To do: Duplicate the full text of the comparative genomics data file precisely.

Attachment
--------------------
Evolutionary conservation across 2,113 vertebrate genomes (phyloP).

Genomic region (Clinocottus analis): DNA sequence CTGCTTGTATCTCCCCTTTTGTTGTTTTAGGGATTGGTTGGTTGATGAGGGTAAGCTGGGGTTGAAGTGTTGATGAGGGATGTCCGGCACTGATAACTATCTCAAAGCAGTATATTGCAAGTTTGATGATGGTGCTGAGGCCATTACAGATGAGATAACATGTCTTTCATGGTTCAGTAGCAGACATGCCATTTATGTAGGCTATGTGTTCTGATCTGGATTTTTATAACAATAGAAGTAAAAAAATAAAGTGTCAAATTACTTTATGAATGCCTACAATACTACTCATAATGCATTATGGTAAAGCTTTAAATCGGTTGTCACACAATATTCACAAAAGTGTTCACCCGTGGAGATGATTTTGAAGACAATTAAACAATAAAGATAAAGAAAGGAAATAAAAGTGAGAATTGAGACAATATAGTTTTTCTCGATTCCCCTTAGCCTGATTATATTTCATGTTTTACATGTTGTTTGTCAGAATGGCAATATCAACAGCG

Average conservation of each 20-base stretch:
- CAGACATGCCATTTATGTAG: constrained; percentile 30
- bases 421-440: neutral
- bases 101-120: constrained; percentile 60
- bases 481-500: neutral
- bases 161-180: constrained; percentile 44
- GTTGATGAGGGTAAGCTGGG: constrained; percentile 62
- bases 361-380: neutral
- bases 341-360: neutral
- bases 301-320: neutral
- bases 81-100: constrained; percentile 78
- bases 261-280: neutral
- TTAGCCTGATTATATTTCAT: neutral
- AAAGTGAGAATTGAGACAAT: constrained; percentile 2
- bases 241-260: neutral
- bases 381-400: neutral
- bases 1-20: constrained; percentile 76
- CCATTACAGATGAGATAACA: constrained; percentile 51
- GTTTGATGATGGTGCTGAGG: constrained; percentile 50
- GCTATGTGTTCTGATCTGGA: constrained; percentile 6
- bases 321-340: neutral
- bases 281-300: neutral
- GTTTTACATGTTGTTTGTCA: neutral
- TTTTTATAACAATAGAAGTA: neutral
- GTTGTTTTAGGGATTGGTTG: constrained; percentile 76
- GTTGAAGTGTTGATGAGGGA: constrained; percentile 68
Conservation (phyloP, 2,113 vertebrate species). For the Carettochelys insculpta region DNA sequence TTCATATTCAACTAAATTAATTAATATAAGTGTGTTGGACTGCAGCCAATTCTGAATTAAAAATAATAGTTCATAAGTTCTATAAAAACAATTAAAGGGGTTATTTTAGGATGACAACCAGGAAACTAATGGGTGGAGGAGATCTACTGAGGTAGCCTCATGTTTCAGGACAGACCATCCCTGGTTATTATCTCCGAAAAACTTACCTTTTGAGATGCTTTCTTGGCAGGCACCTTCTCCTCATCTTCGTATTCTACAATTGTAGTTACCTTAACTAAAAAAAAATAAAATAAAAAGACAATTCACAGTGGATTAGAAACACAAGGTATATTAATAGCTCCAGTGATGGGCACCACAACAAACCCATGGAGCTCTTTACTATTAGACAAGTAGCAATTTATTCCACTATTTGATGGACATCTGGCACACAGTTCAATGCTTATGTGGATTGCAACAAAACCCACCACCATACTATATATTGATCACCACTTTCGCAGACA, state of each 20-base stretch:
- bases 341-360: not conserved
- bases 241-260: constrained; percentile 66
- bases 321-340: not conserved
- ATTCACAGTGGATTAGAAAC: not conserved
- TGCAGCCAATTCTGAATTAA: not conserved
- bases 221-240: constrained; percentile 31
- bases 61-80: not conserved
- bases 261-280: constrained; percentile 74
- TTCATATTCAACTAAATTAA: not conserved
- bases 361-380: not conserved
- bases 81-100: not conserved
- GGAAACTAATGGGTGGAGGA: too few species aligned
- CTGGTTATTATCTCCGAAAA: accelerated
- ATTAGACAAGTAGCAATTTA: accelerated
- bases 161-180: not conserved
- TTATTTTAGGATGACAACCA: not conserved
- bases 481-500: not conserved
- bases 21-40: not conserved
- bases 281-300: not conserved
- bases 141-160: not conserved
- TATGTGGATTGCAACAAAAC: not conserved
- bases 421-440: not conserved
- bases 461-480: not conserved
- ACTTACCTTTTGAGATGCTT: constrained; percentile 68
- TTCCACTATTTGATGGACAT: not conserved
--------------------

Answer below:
Evolutionary conservation across 2,113 vertebrate genomes (phyloP).

Genomic region (Clinocottus analis): DNA sequence CTGCTTGTATCTCCCCTTTTGTTGTTTTAGGGATTGGTTGGTTGATGAGGGTAAGCTGGGGTTGAAGTGTTGATGAGGGATGTCCGGCACTGATAACTATCTCAAAGCAGTATATTGCAAGTTTGATGATGGTGCTGAGGCCATTACAGATGAGATAACATGTCTTTCATGGTTCAGTAGCAGACATGCCATTTATGTAGGCTATGTGTTCTGATCTGGATTTTTATAACAATAGAAGTAAAAAAATAAAGTGTCAAATTACTTTATGAATGCCTACAATACTACTCATAATGCATTATGGTAAAGCTTTAAATCGGTTGTCACACAATATTCACAAAAGTGTTCACCCGTGGAGATGATTTTGAAGACAATTAAACAATAAAGATAAAGAAAGGAAATAAAAGTGAGAATTGAGACAATATAGTTTTTCTCGATTCCCCTTAGCCTGATTATATTTCATGTTTTACATGTTGTTTGTCAGAATGGCAATATCAACAGCG

Average conservation of each 20-base stretch:
- CAGACATGCCATTTATGTAG: constrained; percentile 30
- bases 421-440: neutral
- bases 101-120: constrained; percentile 60
- bases 481-500: neutral
- bases 161-180: constrained; percentile 44
- GTTGATGAGGGTAAGCTGGG: constrained; percentile 62
- bases 361-380: neutral
- bases 341-360: neutral
- bases 301-320: neutral
- bases 81-100: constrained; percentile 78
- bases 261-280: neutral
- TTAGCCTGATTATATTTCAT: neutral
- AAAGTGAGAATTGAGACAAT: constrained; percentile 2
- bases 241-260: neutral
- bases 381-400: neutral
- bases 1-20: constrained; percentile 76
- CCATTACAGATGAGATAACA: constrained; percentile 51
- GTTTGATGATGGTGCTGAGG: constrained; percentile 50
- GCTATGTGTTCTGATCTGGA: constrained; percentile 6
- bases 321-340: neutral
- bases 281-300: neutral
- GTTTTACATGTTGTTTGTCA: neutral
- TTTTTATAACAATAGAAGTA: neutral
- GTTGTTTTAGGGATTGGTTG: constrained; percentile 76
- GTTGAAGTGTTGATGAGGGA: constrained; percentile 68
Conservation (phyloP, 2,113 vertebrate species). For the Carettochelys insculpta region DNA sequence TTCATATTCAACTAAATTAATTAATATAAGTGTGTTGGACTGCAGCCAATTCTGAATTAAAAATAATAGTTCATAAGTTCTATAAAAACAATTAAAGGGGTTATTTTAGGATGACAACCAGGAAACTAATGGGTGGAGGAGATCTACTGAGGTAGCCTCATGTTTCAGGACAGACCATCCCTGGTTATTATCTCCGAAAAACTTACCTTTTGAGATGCTTTCTTGGCAGGCACCTTCTCCTCATCTTCGTATTCTACAATTGTAGTTACCTTAACTAAAAAAAAATAAAATAAAAAGACAATTCACAGTGGATTAGAAACACAAGGTATATTAATAGCTCCAGTGATGGGCACCACAACAAACCCATGGAGCTCTTTACTATTAGACAAGTAGCAATTTATTCCACTATTTGATGGACATCTGGCACACAGTTCAATGCTTATGTGGATTGCAACAAAACCCACCACCATACTATATATTGATCACCACTTTCGCAGACA, state of each 20-base stretch:
- bases 341-360: not conserved
- bases 241-260: constrained; percentile 66
- bases 321-340: not conserved
- ATTCACAGTGGATTAGAAAC: not conserved
- TGCAGCCAATTCTGAATTAA: not conserved
- bases 221-240: constrained; percentile 31
- bases 61-80: not conserved
- bases 261-280: constrained; percentile 74
- TTCATATTCAACTAAATTAA: not conserved
- bases 361-380: not conserved
- bases 81-100: not conserved
- GGAAACTAATGGGTGGAGGA: too few species aligned
- CTGGTTATTATCTCCGAAAA: accelerated
- ATTAGACAAGTAGCAATTTA: accelerated
- bases 161-180: not conserved
- TTATTTTAGGATGACAACCA: not conserved
- bases 481-500: not conserved
- bases 21-40: not conserved
- bases 281-300: not conserved
- bases 141-160: not conserved
- TATGTGGATTGCAACAAAAC: not conserved
- bases 421-440: not conserved
- bases 461-480: not conserved
- ACTTACCTTTTGAGATGCTT: constrained; percentile 68
- TTCCACTATTTGATGGACAT: not conserved